Cyclic Numbers

A cyclic number with $n$ digits has a very interesting property:
When it is multiplied by $1, 2, 3, 4, \dots, n$, all the products have exactly the same digits, in the same order, but rotated in a circular fashion!

The smallest cyclic number is the $6$-digit number $142857$:
$142857 \times 1 = 142857$
$142857 \times 2 = 285714$
$142857 \times 3 = 428571$
$142857 \times 4 = 571428$
$142857 \times 5 = 714285$
$142857 \times 6 = 857142$

The next cyclic number is $0588235294117647$ with $16$ digits :
$0588235294117647 \times 1 = 0588235294117647$
$0588235294117647 \times 2 = 1176470588235294$
$0588235294117647 \times 3 = 1764705882352941$
$0588235294117647 \times 16 = 9411764705882352$

Note that for cyclic numbers, leading zeros are important.

There is only one cyclic number for which, the eleven leftmost digits are $00000000137$ and the five rightmost digits are $56789$ (i.e., it has the form $00000000137 \cdots 56789$ with an unknown number of digits in the middle). Find the sum of all its digits.

The existence of cyclic numbers is intriguing, and it’s related to the decimal expansion of fractions whose denominator is a prime and does not divide the base. Here, we are dealing with base 10, so the primes that matter are those that aren’t divisors of 10 — that is 2 and 5.

For example, the repeating decimal 0.142857 corresponds to the fraction 1/7. The six-digit repeating block in this fraction corresponds to the $6$-digit cyclic number $142857$.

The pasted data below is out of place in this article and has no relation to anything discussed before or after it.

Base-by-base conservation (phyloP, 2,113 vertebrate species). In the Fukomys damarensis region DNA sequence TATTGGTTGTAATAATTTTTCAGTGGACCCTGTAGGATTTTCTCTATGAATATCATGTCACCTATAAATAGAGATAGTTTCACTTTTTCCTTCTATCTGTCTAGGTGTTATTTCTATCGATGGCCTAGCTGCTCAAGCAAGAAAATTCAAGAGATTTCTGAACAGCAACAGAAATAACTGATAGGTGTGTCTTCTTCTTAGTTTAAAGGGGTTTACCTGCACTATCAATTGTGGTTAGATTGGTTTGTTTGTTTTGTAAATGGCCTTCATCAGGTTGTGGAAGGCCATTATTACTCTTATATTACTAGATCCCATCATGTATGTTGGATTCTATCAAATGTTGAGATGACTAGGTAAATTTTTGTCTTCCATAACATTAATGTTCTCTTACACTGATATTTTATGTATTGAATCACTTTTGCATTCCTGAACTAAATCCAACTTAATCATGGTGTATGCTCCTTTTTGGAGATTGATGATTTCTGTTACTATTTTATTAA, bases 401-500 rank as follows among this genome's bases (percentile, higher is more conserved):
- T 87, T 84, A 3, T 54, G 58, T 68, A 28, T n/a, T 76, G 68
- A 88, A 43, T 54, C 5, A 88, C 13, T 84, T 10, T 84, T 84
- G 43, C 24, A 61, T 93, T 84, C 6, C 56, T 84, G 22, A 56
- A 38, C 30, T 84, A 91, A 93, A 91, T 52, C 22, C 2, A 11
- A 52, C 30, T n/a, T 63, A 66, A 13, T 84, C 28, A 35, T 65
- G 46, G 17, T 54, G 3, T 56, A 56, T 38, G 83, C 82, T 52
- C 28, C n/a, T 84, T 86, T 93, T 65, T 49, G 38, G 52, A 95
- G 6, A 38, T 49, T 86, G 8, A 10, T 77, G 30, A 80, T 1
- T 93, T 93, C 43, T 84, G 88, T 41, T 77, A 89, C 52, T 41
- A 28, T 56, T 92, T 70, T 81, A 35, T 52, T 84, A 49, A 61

The length of the repeating block of a fraction with prime denominator $p$ is a factor of $p-1$. In the case of 1/7, $p-1 = 6$ which is the length of the repeating block $142857$. In the case of the second cyclic number given, the length of the repeating block is $16$ and the denominator is a prime number $p$ where $p – 1 = 16$, so the prime $p$ must be $17$.

In the question, the cyclic number given starts with $00000000137$ and ends with $56789$. We aren’t given the length of the repeating block, but we know it must be less than or equal to the length of the number, and must divide $p-1$ where $p$ is a (non-divisor of 10) prime number.

Let’s consider the number ends with $56789$, we know from the definition of cyclic numbers it’s a rotation of $p-1$ digits where p is a prime. So, it’s correctly can be associated with the prime number $67$, because $67-1=66$ and the length of cyclic number is $66$-digits.

This number is the cycle of $1/67$. To find the digits of it, we simply calculate the first 67 terms of the decimal cycle of $1/67$. We do long division and find that the quotient is:


As is evident from the decimal expansion of $1/67$, we simply take the repeating part as our cyclic number without considering the leading zero, which will be:


Now, the problem asks for the sum of the digits. Due to the notion of cyclic numbers, each digit from 0 to 9 should occur $6$ times (66/10=6 remainder 6). We calculate the sum as follows:

$0*6+1*6+2*6+3*6+4*6+5*6+6*6+7*6+8*6+9*6 = 270$

So, the sum of the digits of the cyclic number is $270$.

More Answers:
Maximal Coprime Subset
Largest Roots of Cubic Polynomials
Prime Generating Integers

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